Cargo Carriers expands to offer services in warehousing and distribution

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Supply chain specialist Cargo Carriers, continues to diversify its logistics services offerings. The company’s new warehousing and distribution arm includes integrated software tracking and management that reduces the cost to clients of stock-outs and overstocks.

Most South Africans identify Cargo Carriers with the trucking industry, but the company has spent the past decade actively diversifying its operations into other fields. Its ultimate aim is to provide full-service supply-chain management, from delivery of raw materials, through the manufacturing process and on to the retailer, reducing clients’ fixed capital and working capital requirements, as well as their operating costs.

Cargo Carriers’s new warehousing and distribution arm is the latest addition to its offering, operated through CargoSolutions, the division dedicated to making clients’ logistics more cost-effective.

Dawid Janse van Rensburg, divisional director at CargoSolutions, says: “This is a first: we’ve never done this before. It is something that has grown organically from our involvement with manufacturers in their factory processes.”

For almost eight years, Cargo Carriers’s client base has included a number of large footwear manufacturers with factories spread all over the country. It was instrumental in installing software at these companies that integrated their supply chains, so that raw materials could be ordered and delivered on a just-in-time basis. Production becomes more cost-effective when manufacturers can reduce the storage space required for raw materials, but still ensure no interruptions in production.

“We’ve spent the past 10 years developing supply chain knowledge, skills and capacity at Cargo Carriers, over and above the basics of trucking,” says Janse van Rensburg.

“In the process, we’ve been installing software and consulting extensively to the footwear industry in South Africa. We began to see the value of also providing warehousing and distribution services in the main metros to these manufacturers,” he adds.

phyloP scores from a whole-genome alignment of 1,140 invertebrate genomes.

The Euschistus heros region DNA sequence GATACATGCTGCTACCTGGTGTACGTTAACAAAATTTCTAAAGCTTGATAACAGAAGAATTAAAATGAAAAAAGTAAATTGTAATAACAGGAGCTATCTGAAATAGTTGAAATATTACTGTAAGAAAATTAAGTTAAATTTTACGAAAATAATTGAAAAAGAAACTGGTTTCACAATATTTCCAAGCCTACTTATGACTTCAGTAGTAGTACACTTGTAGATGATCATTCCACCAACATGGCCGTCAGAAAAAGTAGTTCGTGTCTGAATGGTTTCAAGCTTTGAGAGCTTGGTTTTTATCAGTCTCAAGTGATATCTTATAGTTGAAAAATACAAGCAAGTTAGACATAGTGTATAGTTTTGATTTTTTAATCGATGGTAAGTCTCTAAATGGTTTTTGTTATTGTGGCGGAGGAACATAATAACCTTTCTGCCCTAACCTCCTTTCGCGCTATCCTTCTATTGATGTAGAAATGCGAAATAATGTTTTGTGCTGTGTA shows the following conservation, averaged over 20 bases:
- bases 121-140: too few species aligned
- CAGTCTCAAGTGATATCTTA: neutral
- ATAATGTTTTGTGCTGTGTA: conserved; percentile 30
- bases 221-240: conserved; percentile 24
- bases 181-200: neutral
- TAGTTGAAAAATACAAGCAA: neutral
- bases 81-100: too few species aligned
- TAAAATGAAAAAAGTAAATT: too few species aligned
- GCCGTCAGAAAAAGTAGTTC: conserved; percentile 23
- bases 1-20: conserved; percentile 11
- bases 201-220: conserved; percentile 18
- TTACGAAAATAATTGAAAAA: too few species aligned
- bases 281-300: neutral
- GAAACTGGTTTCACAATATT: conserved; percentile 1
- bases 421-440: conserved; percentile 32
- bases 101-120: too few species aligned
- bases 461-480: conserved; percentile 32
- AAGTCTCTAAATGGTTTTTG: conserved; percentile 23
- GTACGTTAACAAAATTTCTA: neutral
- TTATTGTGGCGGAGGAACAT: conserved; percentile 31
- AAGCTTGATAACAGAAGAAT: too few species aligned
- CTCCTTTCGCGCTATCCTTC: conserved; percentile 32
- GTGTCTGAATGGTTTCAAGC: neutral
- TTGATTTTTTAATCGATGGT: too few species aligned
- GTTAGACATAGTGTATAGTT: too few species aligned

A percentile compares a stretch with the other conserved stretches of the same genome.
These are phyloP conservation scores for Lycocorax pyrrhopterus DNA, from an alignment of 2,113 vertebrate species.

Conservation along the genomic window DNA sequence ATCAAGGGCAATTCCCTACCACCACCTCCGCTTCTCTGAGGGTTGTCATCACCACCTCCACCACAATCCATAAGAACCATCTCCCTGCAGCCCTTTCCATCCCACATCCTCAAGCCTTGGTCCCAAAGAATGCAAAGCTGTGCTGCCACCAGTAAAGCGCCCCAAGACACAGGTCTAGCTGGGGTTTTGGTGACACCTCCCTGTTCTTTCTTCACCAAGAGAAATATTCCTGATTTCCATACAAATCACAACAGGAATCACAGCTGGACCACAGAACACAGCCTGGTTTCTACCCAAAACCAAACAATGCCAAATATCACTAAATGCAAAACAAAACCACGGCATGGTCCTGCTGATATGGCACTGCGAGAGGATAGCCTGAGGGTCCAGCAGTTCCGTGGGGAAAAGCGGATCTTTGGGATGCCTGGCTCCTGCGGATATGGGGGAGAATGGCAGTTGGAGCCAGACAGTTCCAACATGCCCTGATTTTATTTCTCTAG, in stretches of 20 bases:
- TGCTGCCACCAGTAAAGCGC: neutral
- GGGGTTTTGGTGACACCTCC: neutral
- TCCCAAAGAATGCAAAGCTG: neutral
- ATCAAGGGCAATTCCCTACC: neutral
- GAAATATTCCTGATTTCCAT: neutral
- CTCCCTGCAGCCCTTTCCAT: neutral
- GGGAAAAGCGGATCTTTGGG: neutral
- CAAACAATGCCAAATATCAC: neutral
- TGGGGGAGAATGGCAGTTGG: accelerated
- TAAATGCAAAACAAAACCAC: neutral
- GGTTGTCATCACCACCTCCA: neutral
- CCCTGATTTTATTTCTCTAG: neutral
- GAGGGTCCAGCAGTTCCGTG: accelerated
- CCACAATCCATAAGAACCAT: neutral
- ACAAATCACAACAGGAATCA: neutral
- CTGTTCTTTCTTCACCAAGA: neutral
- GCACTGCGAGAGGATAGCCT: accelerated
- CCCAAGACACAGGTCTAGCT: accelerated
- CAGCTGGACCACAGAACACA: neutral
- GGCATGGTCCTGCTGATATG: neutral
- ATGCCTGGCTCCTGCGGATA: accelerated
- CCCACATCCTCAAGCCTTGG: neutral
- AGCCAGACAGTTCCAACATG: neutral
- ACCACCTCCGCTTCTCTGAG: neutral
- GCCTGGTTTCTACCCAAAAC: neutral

Working in a strategic partnership with these manufacturers, Cargo Carriers currently offers almost 6 000 M2 of warehousing in Johannesburg and 2 000 M2 in Cape Town.

“It’s been a catalyst to help us break into a very competitive market,” he adds, “and the response has been more than encouraging. “

In the coming year, expansion may include opening a facility in Durban. In a second phase, Cargo Carriers intends to broaden its footprint even more, offering warehousing and distribution in Mbombela, Polokwane, Bloemfontein and Port Elizabeth.

“What makes the Cargo Carriers option unique, we feel, is the patented software we have implemented to optimise supply chains, particularly from an inventory point of view,” explains Janse van Rensburg.

“Traditionally, manufacturers forecast how much of a particular item they’re going to sell, and production is then focused on producing that amount. But the forecast is completely wrong at least 50 percent of the time. In most cases, they find that they run out of stock quickly on the fast runners – anything that is selling above expectations. In contrast, a lot of stuff that the forecasters thought would sell fast can end up sitting there as dead stock, costing retailers and manufacturers money in shelf and warehouse space.”

Cargo Carriers’s Symphony software, designed in Israel, uses algorithms that sense demand and match it to the required supply lead times. “Using Symphony, we can evaluate whether demand is increasing or decreasing on a daily basis,” he says.

“We keep stock buffers for various factories in our warehouses, and our software tells us whether those buffers are adequate or not. If it gets dangerously close to a stock-out position, we know we need to pad that buffer.”

“The converse is true as well; if there’s stock sitting in the ‘too much’ zone, the software reduces the buffer and ensures that nobody orders more stock; or worse: tells the factory to make more stock. In the strategic partnership we have with several footwear manufacturers, we are in effect ordering what the warehouse needs from the factory; and what we are ordering today is the stock that was sold via the retailers yesterday,” he explains.

Janse van Rensburg has no doubt that Symphony can improve the cost efficiency of the manufacturers that Cargo Carriers partners with. “Reduced stock-outs lead to increased sales – and customer satisfaction. People can get so angry when what they want to buy isn’t available, often without realising the complexity involved in supply chains.

“Stock-keeping items proliferation is spreading like wildfire. I’ve heard that an average retail store carries between 12 000 and 15 000 different items. The challenge of making sure you always have enough stock on all those items, without having too much or too little, is a massive task,” he adds.

An interesting anomaly backs up this claim. “The clothing and apparel industries have been decimated in South Africa, and many of the companies that remain are struggling to lower costs and raise profits,” he notes.

“In the footwear industry, though, we’ve found that businesses using Symphony in supply chain management are doing exceptionally well, compared to the rest of the sector. We see it as an asset in manufacturing competitiveness, which is the only way we’ll retain jobs in local industries in the face of cheap imports. We don’t know of any other supply chain company in South Africa that offers Symphony, so we are confident it will give us – and our clients – a competitive edge.”

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